This tale is one of the more light-hearted and once again Mrs. LeGuin manages to astound me with both her descriptive powers and endless whimsy. It’s 1961 and Professor Barry Pennywither stares in loathing at his completed work (his theory concerning the mysterious disappearance of an obscure poet in the year 1463) in his once beloved city of Paris. He had scraped up his whole life to come back here and write this only to find that he is “forty and too old for lonely garrets.” Simultaneously Jehan Lenoir, a scholar in the late Mediaeval era, sits in the same garret, in a similar state of dissatisfaction and despair. In complete disgust and feeling more than a bit ridiculous, Jehan uses a spell from one of his tomes.

Professor Pennywither recovers from the shock of Jehan’s summoning spell first and quickly manages to coax Jehan from where he cowers in his corner. They hit it off at once, become the best of friends quickly come to the realization that their friendship is the only thing that would make their each of their lives a pleasure again. Barry stays and life is grand... for a while. Finally these fellows have found intellectual and scholarly satisfaction only to realize what they both have been missing their whole lives... love! It worked so well before that each decides to use the summoning spell in an attempt to find true love. I guess no matter what time you live in, it’s really true that there is nothing quite like April in Paris!


LeGuin once again explores space, human nature, and social boundaries in this intriguing short story. Here she quite amusingly illustrates the notion that anyone who would actually go out on one of these long space explorations, what with all the complications of extreme personalities in tight quarters and the 256 years that will have passed on Earth should they ever make it back...must be crazy! Actually the crew of this Extreme Survey mission wouldn’t have gotten along too badly if it weren’t for Osden. Osden is the first “fully cured case of Render’s Syndrome- a variety of infantile autism” which was really an innate supernormal empathic ability. Therefore, Osden is also the first ship’s Sensor. Having the ability to sense the emotions of any other living thing would be such a useful ability in Extreme Survey the higher-ups had figured.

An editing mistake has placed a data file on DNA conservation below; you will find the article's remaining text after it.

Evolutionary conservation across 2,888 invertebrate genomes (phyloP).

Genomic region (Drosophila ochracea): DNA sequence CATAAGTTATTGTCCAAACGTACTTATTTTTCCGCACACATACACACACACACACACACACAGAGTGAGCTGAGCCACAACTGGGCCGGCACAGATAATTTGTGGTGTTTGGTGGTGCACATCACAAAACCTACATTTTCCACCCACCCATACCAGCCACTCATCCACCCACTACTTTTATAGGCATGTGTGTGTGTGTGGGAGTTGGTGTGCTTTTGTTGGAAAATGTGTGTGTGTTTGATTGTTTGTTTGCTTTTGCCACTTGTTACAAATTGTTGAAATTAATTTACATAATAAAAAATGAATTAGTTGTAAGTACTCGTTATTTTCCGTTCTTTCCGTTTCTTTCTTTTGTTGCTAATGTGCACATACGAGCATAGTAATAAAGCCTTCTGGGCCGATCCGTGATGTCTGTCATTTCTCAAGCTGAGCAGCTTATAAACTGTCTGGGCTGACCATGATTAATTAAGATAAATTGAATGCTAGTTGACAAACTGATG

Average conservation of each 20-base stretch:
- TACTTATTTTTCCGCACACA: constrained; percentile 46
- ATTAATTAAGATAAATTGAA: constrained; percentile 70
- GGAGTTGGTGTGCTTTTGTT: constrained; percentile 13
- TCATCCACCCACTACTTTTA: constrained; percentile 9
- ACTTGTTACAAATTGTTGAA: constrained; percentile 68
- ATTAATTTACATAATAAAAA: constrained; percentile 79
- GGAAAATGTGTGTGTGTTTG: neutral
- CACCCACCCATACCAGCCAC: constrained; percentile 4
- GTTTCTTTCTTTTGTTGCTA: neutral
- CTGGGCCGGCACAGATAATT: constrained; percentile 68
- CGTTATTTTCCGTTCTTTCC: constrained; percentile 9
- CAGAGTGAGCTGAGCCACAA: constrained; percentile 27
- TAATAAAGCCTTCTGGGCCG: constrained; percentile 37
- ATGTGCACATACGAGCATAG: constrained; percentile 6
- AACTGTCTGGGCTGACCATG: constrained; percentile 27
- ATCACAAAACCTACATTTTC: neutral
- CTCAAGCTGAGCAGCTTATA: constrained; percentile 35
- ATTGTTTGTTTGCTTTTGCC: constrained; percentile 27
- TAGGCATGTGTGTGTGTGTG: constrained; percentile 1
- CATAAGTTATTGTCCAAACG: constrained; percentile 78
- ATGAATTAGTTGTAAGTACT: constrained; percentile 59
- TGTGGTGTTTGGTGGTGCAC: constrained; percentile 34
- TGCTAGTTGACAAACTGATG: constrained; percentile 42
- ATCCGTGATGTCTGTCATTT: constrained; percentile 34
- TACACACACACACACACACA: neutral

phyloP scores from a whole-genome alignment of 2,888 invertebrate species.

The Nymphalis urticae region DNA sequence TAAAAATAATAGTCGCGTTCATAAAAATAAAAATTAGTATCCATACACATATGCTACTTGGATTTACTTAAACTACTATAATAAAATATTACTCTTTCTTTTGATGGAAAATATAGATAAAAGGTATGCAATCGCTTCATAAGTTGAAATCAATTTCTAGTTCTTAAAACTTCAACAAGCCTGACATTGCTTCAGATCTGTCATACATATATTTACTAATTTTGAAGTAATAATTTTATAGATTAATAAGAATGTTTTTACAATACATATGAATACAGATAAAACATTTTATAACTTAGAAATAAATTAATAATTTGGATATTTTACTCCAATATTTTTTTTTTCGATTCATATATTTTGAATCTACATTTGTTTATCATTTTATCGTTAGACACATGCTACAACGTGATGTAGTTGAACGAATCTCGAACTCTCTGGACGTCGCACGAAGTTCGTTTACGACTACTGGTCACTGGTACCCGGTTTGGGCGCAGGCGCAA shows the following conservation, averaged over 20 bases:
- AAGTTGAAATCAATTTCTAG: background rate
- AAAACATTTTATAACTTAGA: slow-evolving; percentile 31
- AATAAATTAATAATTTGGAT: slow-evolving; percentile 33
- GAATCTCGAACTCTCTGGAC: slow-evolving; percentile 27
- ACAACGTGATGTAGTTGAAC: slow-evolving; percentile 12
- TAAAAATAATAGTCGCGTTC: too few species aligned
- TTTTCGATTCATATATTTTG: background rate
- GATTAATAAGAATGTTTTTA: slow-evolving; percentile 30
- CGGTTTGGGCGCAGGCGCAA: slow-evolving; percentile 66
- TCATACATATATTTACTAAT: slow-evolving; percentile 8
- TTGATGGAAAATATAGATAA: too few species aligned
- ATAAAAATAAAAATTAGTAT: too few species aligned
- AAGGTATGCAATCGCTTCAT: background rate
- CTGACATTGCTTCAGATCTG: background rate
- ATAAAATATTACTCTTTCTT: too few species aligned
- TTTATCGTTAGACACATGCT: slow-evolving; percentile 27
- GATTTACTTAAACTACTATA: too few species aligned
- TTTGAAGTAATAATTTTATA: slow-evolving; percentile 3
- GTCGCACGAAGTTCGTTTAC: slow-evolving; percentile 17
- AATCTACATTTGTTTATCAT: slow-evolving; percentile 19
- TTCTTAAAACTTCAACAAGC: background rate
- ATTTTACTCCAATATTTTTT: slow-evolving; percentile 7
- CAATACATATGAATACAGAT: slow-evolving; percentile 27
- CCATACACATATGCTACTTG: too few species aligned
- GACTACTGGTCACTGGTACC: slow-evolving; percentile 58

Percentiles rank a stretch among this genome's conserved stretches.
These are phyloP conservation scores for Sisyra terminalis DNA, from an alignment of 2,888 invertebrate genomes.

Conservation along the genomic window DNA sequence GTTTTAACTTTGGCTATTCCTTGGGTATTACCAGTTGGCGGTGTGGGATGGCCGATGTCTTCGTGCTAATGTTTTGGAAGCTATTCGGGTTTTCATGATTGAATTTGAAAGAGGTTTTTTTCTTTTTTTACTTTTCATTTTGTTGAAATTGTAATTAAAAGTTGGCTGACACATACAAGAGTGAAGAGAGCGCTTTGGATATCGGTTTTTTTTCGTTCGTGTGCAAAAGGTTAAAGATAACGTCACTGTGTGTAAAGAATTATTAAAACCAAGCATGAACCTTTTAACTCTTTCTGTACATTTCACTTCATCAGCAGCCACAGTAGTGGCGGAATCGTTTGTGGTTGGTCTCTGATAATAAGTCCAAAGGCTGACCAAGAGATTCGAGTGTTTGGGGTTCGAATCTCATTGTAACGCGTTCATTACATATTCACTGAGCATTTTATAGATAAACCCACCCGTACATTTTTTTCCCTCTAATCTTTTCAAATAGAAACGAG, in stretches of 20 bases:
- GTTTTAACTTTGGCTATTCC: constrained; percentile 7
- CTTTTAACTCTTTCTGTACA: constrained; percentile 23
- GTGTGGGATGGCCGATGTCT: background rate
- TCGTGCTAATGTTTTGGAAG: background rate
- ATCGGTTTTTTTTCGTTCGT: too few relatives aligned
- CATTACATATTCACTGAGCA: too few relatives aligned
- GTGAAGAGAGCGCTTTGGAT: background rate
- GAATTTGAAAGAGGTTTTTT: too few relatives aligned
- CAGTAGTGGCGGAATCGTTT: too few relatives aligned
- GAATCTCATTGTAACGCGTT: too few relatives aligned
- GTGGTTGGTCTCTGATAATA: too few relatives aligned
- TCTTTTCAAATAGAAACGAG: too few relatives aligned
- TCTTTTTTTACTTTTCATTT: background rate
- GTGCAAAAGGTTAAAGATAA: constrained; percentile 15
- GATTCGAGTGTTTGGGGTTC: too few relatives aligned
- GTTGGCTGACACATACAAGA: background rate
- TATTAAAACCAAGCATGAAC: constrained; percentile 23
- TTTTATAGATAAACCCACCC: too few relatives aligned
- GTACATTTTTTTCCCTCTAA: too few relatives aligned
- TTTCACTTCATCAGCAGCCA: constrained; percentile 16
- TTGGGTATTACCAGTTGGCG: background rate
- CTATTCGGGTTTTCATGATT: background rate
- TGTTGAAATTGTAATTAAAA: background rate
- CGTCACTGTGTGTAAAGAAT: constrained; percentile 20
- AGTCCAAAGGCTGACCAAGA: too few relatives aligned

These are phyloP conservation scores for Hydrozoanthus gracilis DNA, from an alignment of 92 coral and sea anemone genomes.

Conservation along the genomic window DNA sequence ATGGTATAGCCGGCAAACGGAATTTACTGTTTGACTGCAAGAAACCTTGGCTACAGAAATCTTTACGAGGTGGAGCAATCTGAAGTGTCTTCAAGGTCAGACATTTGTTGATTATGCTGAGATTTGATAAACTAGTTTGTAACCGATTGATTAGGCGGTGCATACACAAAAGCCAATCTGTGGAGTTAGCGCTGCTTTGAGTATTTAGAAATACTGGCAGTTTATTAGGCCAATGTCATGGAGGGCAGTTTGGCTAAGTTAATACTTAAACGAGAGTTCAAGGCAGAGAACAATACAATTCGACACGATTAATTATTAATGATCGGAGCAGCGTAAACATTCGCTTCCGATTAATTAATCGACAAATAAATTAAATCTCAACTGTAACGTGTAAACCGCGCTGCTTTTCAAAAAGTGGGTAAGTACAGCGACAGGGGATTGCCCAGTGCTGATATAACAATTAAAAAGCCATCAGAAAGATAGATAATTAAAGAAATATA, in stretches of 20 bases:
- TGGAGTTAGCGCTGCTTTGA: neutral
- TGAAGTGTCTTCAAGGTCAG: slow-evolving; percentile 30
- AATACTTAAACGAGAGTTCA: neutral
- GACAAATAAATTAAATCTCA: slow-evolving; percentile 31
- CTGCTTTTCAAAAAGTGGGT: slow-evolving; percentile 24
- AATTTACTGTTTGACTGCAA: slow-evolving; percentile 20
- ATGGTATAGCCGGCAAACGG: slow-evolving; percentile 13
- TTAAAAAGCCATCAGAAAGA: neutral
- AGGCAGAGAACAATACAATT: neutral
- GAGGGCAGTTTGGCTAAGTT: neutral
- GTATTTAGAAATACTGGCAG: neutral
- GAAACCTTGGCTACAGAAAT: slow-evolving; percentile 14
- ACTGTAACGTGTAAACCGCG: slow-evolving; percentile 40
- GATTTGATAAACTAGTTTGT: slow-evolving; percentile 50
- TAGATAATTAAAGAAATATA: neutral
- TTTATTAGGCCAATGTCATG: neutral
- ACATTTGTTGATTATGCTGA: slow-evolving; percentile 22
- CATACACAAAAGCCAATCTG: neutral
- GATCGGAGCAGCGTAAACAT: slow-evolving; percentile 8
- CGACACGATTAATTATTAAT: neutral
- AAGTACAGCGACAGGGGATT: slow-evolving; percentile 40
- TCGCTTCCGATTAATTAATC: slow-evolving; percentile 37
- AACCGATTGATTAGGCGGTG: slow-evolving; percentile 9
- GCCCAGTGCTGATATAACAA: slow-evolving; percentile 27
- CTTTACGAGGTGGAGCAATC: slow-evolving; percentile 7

Well they hadn’t considered what being confined with a bunch of neurotics would be like for someone who is Constantly aware of every emotion in the room! Unfortunately, this continuous barrage makes Osden the most irritable, angry, offensive personality onboard. As he puts it, “I agree that even autistic withdrawal might be preferable to the smog of cheap secondhand emotions with which you people surround me.” It was not a pleasant voyage. It is only when they land upon a world where the only living things to be found on the surface is abundance of plant life that the crew begins to get some relief. Relief that is quickly replace with terror and paranoia. Ursula LeGuin pulls another stunning ending out of her hat that must be read to be believed!

These are just three of the astonishing tales that await you in this marvelous collection by a stellar author. A must have for lovers of fantasy, science fiction or merely tales of the bizarre.


What did you think of this review?

Fun to Read
Post a Comment
What's your opinion on Winds Twelve Quarters: Stories?
2 Ratings: +4.5
You have exceeded the maximum length.
Related Topics
THE CHANNEL: Stories From L.A.

A book by Susan Alcott Jardine

Selected Short Stories Wm. Dean Howells

A book by William Dean Howells

The Philip K. Dick Reader

A collection of Philip K. Dick short stories

Stories: All-New Tales

A book by Neil Gaiman

First to Review
© 2015 Lunch.com, LLC All Rights Reserved
Lunch.com - Relevant reviews by real people.
This is you!
Ranked #
Last login
Member since